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Reasons for the current market pullback

David Bassanese
15 January 2016

By David Bassanese 

When looking for reasons for the current pullback in global equity markets one need look no further than US equity market valuations and corporate earnings.  

To my mind, investors are wrongly focusing on the high profile suspects such as oil prices and China’s fumbling within its own financial system. The actual reasons are far more straight forward - US equity valuations reached excessively high levels and earnings growth has flattened out.  

The bad news is that more market weakness may well be required to restore Wall Street valuations to attractive levels. The good news is that we need not be entering a sustained new bear market as interest rates will remain supportive if need be, and US corporate earnings are unlikely to collapse. 

Let’s take a good look at Wall Street.  Australian investors with unhedged US equity market exposure might be forgiven in thinking Wall Street has been great over the past year. After all, in Australian dollar terms, the S&P 500 rose by 11.4% in 2015. 

But that was largely because of the decline in the $A.  In local currency ($US terms), the S&P 500 in fact fell 0.7% last year.  Weakness on Wall Street is nothing new.

Why has America’s stock market ground to a halt? Because valuations reached nose bleed levels at a time when the post-crisis rebound in US corporate earnings began to soften.

Between end-May 2012 and end-November 2014, for example, the S&P 500 zoomed ahead by almost 60%.  Yet forward earnings over this period rose by a mere 15%.



More importantly, just over two thirds of the rise in the index reflected a lift in the price-to-forward earnings (PE) ratio from 11.9 to 16.3 – compared with an average since 2003 of 14.5. 



Since end-November 2014, meanwhile, forward earnings have been flat. Of course, the S&P 500 still pushed on to new highs in the first half of 2015, but only because the PE ratio stretched to beyond 17.  That level could not be sustained, and by year-end the PE ratio was back down to a (still high) 16.0.

At that level the market was not even all that cheap relative to interest rates.  As seen in the chart below the gap between the market’s forward earnings yield (inverse of the forward PE ratio) and 10-year government bond yields ended last year around 4 percentage points.  While that was marginally above the 3.7pp average since 2003, it was at the lower end of the range that has generally held since the global financial crisis. So arguably even against low interest rates, the market is not obviously cheap by the standards of recent years. 

Fair-value for the market (based on valuations since the GFC) might reasonably be considered a gap between the forward-earnings yield and bond yield of 5 percentage points.  Even assuming bond yields of 2%, this would imply a forward earnings yield of 7% (or a forward PE ratio closer to 14.5).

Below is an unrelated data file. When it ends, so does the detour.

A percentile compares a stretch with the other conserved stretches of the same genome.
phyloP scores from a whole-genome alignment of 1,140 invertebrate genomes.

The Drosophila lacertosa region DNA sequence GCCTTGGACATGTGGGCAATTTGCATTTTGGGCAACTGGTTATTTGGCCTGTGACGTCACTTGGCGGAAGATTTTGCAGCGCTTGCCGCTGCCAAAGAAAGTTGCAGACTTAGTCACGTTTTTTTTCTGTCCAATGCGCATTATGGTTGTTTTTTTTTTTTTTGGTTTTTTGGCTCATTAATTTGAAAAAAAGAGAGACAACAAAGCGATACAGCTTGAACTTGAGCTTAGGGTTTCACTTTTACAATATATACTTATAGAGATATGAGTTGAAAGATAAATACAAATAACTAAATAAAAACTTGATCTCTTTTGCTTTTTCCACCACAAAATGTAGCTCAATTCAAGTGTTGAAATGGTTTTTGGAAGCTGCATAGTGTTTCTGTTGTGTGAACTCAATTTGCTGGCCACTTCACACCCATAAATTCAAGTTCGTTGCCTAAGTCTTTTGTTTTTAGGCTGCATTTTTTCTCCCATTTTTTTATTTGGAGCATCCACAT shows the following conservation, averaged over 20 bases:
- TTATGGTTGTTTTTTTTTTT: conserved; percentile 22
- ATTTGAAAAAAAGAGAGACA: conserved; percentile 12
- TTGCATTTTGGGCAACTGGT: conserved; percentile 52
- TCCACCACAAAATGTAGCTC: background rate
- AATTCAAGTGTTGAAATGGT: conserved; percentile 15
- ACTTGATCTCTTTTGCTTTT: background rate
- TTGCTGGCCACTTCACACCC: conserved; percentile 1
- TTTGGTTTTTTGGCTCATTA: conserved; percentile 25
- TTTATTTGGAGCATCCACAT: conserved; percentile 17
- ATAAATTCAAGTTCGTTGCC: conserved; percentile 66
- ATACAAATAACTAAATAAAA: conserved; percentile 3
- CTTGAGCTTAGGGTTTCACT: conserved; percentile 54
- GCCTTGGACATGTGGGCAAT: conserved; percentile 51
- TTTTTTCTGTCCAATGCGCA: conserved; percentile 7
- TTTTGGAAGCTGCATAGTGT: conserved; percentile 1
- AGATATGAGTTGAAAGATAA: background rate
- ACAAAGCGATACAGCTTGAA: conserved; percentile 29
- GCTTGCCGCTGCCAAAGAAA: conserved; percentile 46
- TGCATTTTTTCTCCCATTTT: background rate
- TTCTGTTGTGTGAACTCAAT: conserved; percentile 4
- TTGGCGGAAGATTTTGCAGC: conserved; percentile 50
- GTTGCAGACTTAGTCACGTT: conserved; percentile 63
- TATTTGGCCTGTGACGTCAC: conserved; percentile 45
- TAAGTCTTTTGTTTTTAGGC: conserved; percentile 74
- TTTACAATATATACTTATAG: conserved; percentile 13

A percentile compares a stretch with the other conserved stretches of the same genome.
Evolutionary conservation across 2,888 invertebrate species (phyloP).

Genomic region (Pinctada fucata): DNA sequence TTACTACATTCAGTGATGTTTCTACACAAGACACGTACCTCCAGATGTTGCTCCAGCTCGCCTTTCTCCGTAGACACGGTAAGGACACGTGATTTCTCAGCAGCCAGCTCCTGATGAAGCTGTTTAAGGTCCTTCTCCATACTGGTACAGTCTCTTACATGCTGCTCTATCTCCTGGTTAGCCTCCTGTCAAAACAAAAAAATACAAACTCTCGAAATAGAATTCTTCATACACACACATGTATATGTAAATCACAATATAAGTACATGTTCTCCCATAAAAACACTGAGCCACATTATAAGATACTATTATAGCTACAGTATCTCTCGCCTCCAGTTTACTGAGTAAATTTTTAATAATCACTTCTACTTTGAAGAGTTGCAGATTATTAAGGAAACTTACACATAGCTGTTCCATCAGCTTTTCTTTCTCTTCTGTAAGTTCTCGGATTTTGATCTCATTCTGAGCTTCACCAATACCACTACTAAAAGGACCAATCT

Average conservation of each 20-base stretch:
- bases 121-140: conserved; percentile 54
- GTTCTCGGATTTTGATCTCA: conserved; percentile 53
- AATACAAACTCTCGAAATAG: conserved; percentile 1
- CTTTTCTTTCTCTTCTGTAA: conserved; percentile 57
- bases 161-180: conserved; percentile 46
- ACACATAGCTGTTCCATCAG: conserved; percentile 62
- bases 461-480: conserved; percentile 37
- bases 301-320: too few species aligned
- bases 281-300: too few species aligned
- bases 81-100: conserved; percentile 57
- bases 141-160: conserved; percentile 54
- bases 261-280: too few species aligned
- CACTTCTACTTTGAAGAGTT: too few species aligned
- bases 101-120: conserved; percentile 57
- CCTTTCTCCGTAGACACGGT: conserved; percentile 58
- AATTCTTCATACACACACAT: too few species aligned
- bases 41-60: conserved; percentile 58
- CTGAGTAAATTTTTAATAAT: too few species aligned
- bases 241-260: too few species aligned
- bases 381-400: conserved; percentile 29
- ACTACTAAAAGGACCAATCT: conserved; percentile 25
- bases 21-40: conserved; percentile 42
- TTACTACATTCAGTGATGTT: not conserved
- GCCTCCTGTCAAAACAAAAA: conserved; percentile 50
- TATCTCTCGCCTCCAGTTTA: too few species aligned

The good news is based on the closing level of the S&P 500 on Friday at 1880, the forward PE ratio (based on end-2015 forward earnings) had already fallen to 14.7. Arguably the market had already reached close to fair-value. 

The bad news is that such pull backs usually don’t end until prices have reached compelling cheap levels – as in 2009 and 2012. If the forward earnings to bond yield gap widened out to say, 6pp, and assuming bond yields held around 2%, that would imply a fall in the S&P 500 forward PE ratio to around 12.5 (or 1600 on the index based on end-215 forward earnings).  To reach such a level prices would need to fall a further 15%.

But unless forward earnings fall in a heap, such a fall would imply the market was good value again and might halt the decline. That’s why I think we’re only witnessing an (albeit large) valuation correction rather than a new secular bear market. 

Of course, all this rests on US forward earnings at least moving sideways rather than – as they do during recessions - falling in a heap.  Weaker oil prices and the rising US dollar are clearly hurting profits of energy companies and those with offshore exposure.  But even if oil prices stay weak, this should be a net-positive for the US economy as it would likely encourage even greater consumer spending. And if the US economy really can’t support a higher US dollar, chances are the greenback will stop rising – perhaps because the Fed give’s up on raising rates again anytime soon.  

Brace yourselves: it’s been a bumpy ride and it may not yet be over, but there does seem light at the end of the tunnel. 



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